The Chicago Public School Board of Education meeting on October 23, 2013 was a study in fascination and complete boredom. It reminded me of the day I first went to the DMV at age 16: I was excited to finally be getting my drivers license but boy was it a long and hard process to go through. The boring parts were the legalities and formalities: The gavel banging, the admitting of minutes, the roll calls and votes. And on the other side of the coin, what a great example of Democracy: It was amazing to see so many people expressing an interest and a voice in the educational process of Chicago’s public schools. Parents expressed both outrage and gratitude, horror and pride in their allotted 2 minutes at the microphone. The process of voicing one’s opinion in this public forum raised a few questions such as: Do people who have better educations and are better prepared to better express themselves heard differently than parents who are less facile with the English language? Does the opinion of an Englewood single mother of 4, who requires a Spanish to English translator, have the same weight as the voice of a father who is a white male professional from Lincoln Park?
"If education is always to be conceived along the same antiquated lines of a mere transmission of knowledge, there is little to be hoped from it in the bettering of man’s future. For what is the use of transmitting knowledge if the individual’s total development lags behind?"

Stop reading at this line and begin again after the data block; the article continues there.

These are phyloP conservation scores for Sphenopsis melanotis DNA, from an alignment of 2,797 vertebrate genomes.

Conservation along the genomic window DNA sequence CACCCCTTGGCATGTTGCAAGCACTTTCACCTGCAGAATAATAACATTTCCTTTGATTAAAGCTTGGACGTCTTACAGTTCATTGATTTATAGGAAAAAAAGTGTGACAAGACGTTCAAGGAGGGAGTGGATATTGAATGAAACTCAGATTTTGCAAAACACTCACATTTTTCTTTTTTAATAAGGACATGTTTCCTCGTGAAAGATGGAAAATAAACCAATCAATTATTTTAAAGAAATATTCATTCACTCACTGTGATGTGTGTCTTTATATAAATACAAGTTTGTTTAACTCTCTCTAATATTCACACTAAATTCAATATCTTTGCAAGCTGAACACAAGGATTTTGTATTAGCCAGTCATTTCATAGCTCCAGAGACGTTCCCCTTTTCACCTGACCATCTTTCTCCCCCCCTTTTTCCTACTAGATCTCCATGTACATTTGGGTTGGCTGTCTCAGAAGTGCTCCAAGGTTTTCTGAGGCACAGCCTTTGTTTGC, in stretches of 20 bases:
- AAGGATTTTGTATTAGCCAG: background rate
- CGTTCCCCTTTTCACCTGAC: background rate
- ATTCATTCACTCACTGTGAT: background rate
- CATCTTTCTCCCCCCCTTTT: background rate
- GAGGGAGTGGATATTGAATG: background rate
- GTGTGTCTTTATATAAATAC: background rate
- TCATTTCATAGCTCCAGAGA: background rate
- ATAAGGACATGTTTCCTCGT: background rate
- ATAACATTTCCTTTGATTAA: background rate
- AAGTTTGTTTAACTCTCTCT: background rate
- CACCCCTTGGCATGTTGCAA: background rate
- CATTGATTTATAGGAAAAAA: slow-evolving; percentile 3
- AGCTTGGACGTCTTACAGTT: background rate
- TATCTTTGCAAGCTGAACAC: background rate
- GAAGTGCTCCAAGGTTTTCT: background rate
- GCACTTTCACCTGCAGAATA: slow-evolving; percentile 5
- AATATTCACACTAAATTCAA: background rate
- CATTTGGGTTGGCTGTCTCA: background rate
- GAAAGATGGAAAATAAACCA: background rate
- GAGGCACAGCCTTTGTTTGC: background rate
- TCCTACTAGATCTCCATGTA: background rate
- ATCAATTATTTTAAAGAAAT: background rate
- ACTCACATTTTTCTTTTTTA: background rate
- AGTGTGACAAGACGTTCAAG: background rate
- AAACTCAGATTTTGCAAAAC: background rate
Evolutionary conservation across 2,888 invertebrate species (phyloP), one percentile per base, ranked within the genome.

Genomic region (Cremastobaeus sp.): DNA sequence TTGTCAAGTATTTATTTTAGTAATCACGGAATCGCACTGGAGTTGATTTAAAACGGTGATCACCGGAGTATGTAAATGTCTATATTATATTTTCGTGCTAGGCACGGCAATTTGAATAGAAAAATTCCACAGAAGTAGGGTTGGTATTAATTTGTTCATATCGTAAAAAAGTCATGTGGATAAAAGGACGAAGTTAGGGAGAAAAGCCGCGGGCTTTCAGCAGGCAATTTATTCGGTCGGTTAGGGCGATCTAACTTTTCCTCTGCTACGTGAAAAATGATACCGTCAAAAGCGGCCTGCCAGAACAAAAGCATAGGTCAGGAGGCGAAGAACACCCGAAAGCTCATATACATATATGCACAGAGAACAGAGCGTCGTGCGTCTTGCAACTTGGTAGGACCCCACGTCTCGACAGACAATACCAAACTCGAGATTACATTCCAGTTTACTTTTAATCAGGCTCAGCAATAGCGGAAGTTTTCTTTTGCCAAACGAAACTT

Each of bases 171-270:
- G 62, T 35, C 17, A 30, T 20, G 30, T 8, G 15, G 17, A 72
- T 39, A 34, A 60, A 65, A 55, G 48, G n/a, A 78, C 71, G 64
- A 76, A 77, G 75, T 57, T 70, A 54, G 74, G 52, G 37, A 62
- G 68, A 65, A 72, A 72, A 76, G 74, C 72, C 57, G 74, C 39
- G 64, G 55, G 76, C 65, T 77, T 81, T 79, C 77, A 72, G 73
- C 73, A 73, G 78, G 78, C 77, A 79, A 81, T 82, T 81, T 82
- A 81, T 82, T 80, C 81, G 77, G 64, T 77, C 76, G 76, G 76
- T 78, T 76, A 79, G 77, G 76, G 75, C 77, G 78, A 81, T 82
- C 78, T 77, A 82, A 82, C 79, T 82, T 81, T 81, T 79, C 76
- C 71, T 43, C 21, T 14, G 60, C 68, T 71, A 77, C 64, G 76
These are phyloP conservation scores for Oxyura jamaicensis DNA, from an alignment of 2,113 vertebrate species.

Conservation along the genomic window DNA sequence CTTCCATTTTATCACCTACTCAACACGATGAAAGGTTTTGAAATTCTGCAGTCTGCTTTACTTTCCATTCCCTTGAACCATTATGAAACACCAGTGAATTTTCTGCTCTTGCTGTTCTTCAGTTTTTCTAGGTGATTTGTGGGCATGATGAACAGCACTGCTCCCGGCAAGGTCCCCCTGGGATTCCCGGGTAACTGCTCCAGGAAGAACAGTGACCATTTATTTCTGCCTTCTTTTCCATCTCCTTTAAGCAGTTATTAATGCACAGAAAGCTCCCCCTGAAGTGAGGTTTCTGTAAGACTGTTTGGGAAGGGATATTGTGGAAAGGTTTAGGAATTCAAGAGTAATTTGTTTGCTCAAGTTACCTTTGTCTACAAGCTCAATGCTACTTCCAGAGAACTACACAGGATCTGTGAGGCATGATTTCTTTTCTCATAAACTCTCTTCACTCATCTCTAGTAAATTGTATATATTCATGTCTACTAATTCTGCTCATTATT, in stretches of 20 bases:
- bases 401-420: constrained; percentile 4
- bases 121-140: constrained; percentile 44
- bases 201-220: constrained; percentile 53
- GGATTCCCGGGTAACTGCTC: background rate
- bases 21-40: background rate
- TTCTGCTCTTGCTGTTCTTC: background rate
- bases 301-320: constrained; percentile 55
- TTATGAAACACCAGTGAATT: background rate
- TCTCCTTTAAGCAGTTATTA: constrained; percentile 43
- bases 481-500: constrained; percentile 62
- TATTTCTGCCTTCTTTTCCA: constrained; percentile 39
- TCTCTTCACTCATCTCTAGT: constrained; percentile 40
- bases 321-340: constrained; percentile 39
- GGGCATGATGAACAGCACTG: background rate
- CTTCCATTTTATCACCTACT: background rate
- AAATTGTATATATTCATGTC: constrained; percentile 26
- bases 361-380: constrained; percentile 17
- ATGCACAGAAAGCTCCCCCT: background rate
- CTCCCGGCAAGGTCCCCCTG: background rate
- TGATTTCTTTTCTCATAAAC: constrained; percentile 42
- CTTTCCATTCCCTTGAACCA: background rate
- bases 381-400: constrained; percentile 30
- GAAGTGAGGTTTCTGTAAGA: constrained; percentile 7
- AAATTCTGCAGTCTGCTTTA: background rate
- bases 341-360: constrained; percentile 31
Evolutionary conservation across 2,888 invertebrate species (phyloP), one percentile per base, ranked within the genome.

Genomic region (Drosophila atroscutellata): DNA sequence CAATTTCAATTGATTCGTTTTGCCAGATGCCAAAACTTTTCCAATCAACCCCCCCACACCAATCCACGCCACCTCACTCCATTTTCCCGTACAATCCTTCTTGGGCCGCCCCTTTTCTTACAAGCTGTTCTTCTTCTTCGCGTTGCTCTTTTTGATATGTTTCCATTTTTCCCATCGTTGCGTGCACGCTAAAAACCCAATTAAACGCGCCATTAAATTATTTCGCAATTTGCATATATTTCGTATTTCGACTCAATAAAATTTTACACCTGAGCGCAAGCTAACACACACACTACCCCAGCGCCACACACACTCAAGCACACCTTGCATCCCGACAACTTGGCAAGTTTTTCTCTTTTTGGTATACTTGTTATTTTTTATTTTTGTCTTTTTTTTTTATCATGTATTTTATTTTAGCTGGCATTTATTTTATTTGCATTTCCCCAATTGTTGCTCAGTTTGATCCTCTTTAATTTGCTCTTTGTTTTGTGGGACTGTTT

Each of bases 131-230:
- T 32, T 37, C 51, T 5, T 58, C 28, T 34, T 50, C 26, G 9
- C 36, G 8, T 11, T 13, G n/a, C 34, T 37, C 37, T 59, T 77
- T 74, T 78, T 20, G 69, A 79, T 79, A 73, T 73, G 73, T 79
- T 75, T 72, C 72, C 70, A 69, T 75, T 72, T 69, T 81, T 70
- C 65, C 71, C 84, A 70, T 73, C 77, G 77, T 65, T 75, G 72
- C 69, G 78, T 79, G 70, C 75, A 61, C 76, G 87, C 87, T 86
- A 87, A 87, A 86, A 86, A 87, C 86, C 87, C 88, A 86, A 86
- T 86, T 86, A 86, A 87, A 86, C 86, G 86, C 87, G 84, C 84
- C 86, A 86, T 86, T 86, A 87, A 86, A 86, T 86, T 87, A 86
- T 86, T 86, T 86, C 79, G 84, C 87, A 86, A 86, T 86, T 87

Observing a Montessori classroom is a unique experience in education. Most notably, there are no desks. While there are a few small tables, the majority of the projects or “works” that children engage in are done on the floor. Under the guidance of the teacher, children are free to choose the works that most interest them and most of the works involve manipulatives, which In combination, make for a more engaged educational experience.
"Questions such as "What is art?" and "What is the function of art?" are relatively new. Creating art that defies viewers’ expectations and artistic conventions is a distinctly modern concept. However, artists of all eras are products of their relative cultures and time periods. Contemporary artists are in a position to express themselves and respond to social issues in a way that artists of the past were not able to. When experiencing contemporary, viewers use different criteria for judging works of art than criteria used in the past. Instead of asking, "Do I like how this looks?" viewers might ask, "Do I like the idea this artist presents?" Having an open mind goes a long way towards understanding, and even appreciating, the art of our own era." - reposted from the J. Paul Getty Museum website
I’m sorry that I was born white, that I was born male and that my children were able to go to great schools. But it’s not really my fault, well maybe a little bit, but mostly my dads. He unfortunately worked incredibly hard his entire life.